As much as I try to connect the dots on major issues, sometimes those dots seem to connect themselves. That has been happening on illegal immigration lately.
Some of these recent developments you already know about, such as President Barack Obama announcing that young illegal immigrants wouldn't be deported unless they committed a crime. The DREAM Act, previously promoted by U.S. Sens. Dick Durbin, D-Ill., and Dick Lugar, R-Ind., would create a path to citizenship for young illegal immigrants who came here not of their own will but because their parents brought them.
Send them back to their home country? The United States is all they've ever known.
The U.S. Supreme Court's ruling on the Arizona immigration case last week is still fresh in people's minds.
State Sen. Mike Delph, R-Carmel, is elated that Indiana sent the feds a $131 million bill late last week to cover the cost of state services used by illegal immigrants since July 1, 2011. It's purely a poke in the feds' eye in frustration over federal immigration enforcement here.
That same law prohibits local police from checking the citizenship status of crime victims and witnesses.
Which brings us to East Chicago Police Chief Mark Becker.
Becker spoke with the The Times Editorial Board on Thursday. We discussed the problems of controlling crime in a city with perhaps a thousand illegal immigrants. It's not the problem you might think.
Sure, there are illegal immigrants who commit violent crimes, but the more prevalent and intriguing problem is the victimization of illegal immigrants.
When you think about it, this makes sense. Illegal immigrants are afraid to report crimes for fear they will be deported, so they stay quiet. And because they don't report the crimes, the criminals know they can continue to victimize these people with little fear of repercussion.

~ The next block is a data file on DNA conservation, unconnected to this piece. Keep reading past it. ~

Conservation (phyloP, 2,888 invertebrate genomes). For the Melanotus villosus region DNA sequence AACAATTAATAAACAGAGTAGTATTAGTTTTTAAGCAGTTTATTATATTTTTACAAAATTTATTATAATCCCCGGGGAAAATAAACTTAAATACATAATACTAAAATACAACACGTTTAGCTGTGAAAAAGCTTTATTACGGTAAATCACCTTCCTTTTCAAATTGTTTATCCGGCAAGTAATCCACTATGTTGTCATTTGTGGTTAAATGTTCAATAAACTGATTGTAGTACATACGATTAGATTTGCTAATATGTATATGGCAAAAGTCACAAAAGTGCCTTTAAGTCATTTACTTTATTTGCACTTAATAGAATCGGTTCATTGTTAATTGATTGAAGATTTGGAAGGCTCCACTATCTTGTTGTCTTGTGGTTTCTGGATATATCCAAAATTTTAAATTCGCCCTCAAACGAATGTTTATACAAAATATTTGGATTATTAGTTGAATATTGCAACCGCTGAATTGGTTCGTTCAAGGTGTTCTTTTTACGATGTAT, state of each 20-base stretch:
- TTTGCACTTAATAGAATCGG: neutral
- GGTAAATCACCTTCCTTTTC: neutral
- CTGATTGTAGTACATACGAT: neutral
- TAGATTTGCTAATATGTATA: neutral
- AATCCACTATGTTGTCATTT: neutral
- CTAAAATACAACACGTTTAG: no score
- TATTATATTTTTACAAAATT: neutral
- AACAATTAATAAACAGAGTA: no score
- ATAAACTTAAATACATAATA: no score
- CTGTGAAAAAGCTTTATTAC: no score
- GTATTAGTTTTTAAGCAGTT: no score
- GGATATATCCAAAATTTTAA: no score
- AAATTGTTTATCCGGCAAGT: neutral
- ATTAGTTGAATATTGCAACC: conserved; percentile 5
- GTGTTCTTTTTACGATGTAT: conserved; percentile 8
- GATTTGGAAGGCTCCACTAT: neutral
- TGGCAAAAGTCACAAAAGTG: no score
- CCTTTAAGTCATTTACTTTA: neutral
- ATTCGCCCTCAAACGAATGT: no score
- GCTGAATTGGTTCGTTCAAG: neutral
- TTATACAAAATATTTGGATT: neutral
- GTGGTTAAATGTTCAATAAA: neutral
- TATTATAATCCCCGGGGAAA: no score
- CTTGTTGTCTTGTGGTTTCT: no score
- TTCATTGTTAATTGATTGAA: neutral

Becker, a former FBI agent, says he is more concerned about fighting crime than about residents' legal status. But reaching out to them is difficult.
It's going to take time to build trust among illegal immigrants, so Becker is reaching out to the appropriate organizations. Eventually, someone will get to know Becker well enough to discover his integrity. Then others will follow the lead and start reporting crimes.
"That's not something that's going to happen overnight," Becker acknowledges. But when it does happen, it will be easier to crack down on crime in the city.
On the Fourth of July, I remember that the United States is a nation of immigrants, made stronger because of the influx of new ideas. Many immigrants will become U.S. citizens today. Good for them.
But I also see the immigration issue adding to political strife here. Let's figure out how to help more immigrants trust American institutions like the local police and proper immigration procedures. In the process, maybe more citizens will respect our government again.
Editorial Page Editor Doug Ross can be reached at (219) 548-4360 or (219) 933-3357 or Doug.Ross@nwi.com. Follow him on Twitter @nwi_DougRoss. The opinion expressed in this column is the writer's and not necessarily that of The Times.